Ganesh Chaturthi, is one of the most widely celebrated Hindu festivals in India and by the Indian diaspora around the world. It honors Lord Ganesha of wisdom, prosperity, and good fortune. The festival typically spans over ten days, with the highlight being the installation of beautifully crafted Ganpati idols in homes and public places. While there are many customs and rituals associated with Ganesh Chaturthi, one important aspect to consider is the significance of "khes" and what to take when visiting different people's homes for darshan (the act of seeing or paying respects).
The Significance of Khes:
"Khes" refers to a piece of cloth, often a silk or cotton drape, that is used to adorn the idol of Lord Ganesha during the festival. The practice of draping the idol in uparna/ Khes holds deep symbolic significance. Here's what khes represents:
- Purity and Respect: The khes symbolizes purity and respect for the deity. It is believed to purify the surroundings and create an atmosphere of sanctity during the festival.
- Offering of New Beginnings: Ganesha is revered as the Lord of new beginnings and remover of obstacles. The offering of a new piece of cloth (khes) signifies a fresh start and the removal of obstacles from one's life.
- Decoration: Beyond its symbolism, the khes adds to the visual grandeur of the idol. Elaborate and colorful khes are used to beautify the idol and create a festive atmosphere.
- Expression of Devotion: Preparing the idol with a khes is an act of devotion and reverence, signifying the devotee's love and respect for Lord Ganesha.
Etiquette for Visiting Homes During Ganesh Chaturthi:
During Ganesh Chaturthi, it is a common tradition for people to visit each other's homes to offer their respects to Ganpati Bappa. When visiting someone's home for darshan, it is customary to bring certain offerings or gifts as a mark of respect and gratitude. Here are some items you can take when visiting different people's homes during the festival:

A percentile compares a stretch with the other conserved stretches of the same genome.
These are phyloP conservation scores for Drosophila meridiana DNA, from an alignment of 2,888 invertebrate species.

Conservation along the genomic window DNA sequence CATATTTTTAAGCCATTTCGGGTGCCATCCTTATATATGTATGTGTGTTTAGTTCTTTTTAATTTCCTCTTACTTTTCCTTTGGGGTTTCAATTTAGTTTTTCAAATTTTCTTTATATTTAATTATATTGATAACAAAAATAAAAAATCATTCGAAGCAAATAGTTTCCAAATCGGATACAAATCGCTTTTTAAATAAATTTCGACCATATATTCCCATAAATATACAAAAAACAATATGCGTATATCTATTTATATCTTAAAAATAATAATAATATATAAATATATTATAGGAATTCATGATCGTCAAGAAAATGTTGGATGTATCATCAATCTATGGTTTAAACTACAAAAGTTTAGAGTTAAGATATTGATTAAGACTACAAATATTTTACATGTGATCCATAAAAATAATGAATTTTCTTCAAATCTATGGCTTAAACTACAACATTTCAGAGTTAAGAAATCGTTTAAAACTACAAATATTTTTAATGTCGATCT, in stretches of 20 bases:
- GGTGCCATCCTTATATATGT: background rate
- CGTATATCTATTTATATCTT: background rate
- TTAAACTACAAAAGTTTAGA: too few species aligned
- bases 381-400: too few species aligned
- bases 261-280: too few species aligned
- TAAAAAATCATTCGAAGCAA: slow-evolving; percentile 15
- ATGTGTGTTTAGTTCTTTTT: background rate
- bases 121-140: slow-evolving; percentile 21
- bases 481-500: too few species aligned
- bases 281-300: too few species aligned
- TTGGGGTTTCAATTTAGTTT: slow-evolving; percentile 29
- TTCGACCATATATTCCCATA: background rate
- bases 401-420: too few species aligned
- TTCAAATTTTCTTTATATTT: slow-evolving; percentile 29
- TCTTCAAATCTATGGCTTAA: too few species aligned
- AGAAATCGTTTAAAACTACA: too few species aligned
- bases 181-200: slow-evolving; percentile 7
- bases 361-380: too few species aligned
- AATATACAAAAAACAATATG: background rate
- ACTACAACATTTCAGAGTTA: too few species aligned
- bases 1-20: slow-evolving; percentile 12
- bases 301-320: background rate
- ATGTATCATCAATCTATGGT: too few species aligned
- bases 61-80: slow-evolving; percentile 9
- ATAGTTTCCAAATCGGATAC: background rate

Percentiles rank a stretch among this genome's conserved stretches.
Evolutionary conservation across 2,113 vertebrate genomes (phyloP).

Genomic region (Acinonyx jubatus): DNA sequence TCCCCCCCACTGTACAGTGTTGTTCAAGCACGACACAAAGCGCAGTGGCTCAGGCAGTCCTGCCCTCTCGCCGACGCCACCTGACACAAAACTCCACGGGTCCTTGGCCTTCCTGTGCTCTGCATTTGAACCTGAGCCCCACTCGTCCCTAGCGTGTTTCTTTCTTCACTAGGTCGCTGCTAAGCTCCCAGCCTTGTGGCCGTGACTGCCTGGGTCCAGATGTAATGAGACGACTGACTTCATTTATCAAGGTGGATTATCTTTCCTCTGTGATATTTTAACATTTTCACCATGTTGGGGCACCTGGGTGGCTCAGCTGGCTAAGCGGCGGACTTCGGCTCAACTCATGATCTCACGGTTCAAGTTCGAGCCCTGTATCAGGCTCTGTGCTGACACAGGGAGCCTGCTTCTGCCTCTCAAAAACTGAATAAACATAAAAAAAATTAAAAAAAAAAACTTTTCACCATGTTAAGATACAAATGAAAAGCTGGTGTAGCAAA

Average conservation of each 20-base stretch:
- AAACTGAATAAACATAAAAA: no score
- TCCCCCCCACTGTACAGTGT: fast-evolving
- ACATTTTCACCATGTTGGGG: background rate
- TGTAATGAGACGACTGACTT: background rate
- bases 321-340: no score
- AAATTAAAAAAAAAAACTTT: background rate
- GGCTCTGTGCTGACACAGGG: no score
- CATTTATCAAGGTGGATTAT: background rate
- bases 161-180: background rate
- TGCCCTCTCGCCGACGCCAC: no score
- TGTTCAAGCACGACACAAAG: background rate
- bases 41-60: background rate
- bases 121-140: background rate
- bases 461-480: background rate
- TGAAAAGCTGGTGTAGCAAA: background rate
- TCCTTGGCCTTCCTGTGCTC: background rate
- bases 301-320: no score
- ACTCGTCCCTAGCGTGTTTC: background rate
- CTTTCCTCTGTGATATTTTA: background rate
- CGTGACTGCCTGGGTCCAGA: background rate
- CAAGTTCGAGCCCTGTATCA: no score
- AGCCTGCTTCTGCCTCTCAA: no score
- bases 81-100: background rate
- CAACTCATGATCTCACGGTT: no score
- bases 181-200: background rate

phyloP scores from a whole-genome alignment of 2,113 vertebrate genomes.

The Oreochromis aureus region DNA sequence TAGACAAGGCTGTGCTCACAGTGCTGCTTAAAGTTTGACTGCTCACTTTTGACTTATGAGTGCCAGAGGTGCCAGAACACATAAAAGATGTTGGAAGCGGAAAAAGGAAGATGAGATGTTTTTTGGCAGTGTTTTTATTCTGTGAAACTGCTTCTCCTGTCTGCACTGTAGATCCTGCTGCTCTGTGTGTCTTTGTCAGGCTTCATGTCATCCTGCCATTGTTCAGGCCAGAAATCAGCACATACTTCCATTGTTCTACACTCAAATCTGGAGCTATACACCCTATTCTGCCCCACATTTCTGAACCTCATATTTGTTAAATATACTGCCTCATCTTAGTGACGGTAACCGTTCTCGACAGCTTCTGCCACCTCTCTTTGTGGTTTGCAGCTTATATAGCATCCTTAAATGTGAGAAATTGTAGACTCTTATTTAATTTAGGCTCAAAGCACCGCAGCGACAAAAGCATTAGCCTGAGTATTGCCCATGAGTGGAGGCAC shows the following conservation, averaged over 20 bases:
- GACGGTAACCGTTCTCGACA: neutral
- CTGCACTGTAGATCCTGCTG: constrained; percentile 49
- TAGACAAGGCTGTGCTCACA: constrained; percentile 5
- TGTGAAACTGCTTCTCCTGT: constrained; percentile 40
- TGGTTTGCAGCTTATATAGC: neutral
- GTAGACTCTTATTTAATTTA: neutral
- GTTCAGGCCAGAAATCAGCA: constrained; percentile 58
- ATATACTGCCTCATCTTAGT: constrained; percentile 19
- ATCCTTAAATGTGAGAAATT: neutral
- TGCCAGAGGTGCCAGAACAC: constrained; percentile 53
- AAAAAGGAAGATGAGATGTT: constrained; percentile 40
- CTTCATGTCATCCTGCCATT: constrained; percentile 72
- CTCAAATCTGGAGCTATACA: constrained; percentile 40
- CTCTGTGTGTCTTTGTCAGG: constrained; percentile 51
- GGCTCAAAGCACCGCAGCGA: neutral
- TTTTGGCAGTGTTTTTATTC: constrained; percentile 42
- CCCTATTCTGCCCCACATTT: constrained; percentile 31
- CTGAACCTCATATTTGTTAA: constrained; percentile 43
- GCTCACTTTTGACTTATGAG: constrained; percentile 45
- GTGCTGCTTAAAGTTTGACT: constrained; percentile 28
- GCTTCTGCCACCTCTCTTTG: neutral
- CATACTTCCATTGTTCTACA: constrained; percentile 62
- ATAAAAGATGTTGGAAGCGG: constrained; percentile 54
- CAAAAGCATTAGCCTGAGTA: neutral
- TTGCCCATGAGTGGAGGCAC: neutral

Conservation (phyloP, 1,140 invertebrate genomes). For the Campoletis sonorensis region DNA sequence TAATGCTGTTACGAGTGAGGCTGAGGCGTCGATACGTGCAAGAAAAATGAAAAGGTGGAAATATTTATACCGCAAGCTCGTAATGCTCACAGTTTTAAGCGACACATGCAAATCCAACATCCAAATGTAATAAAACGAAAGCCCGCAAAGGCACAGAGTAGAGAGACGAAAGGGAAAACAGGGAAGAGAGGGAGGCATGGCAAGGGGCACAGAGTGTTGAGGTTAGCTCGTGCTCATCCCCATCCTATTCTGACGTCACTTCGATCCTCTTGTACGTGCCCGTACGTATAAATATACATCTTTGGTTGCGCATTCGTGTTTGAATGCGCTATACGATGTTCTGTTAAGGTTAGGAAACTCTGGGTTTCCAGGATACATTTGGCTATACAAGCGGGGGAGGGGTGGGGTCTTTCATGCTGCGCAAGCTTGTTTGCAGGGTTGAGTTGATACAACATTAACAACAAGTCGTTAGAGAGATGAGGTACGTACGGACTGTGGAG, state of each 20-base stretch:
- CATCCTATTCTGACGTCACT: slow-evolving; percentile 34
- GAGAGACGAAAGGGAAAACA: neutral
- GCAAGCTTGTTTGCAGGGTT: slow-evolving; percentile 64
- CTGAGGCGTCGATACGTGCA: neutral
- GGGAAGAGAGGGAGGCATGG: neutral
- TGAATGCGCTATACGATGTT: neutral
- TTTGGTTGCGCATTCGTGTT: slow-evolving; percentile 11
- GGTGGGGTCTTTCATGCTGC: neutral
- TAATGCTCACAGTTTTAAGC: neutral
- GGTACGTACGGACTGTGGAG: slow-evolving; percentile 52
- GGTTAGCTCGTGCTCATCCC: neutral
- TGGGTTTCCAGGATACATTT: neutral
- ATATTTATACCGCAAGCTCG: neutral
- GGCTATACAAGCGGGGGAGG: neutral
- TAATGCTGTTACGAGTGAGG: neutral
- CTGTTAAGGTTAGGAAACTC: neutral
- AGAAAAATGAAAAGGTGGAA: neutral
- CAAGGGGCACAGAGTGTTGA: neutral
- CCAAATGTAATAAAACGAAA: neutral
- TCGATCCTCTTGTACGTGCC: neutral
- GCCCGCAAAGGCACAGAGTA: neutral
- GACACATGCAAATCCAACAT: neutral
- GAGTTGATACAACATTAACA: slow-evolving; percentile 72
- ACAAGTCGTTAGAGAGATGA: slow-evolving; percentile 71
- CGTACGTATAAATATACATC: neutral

- Prasad: One of the most common offerings is prasad, which can include sweets like modak (a favorite of Lord Ganesha), laddoos, or other homemade treats. It's a way to share the blessings of the festival.
- Flowers: Fresh flowers, especially hibiscus and marigolds, are commonly offered. You can bring a bouquet of flowers as a token of your respect.
- Coconut: A whole coconut is often offered to Ganpati Bappa. It symbolizes purity, selflessness, and the breaking of one's ego.
- Fruits: Fresh fruits like bananas, apples, or coconuts are considered auspicious offerings.
- Aarti Thali: If you are particularly close to the host family, you can bring an aarti thali (a plate with items for the ritualistic aarti) as a thoughtful gift.
- Gifts: Some people also choose to bring gifts for the host family, such as home decor items, incense, or even cash offerings (dakshina).
- Kumkum and Haldi: Offering kumkum (vermilion) and haldi (turmeric) is a traditional way of showing respect and blessing the host family.
Remember to dress modestly and respectfully when visiting homes for darshan, and always seek the blessings of the Bappa and the hosts. Ganesh Chaturthi is a time of joy, community, and spiritual reflection, and by observing these customs and traditions, you can fully immerse yourself in the celebration while paying homage to Lord Ganesha and strengthening your bonds with family and friends.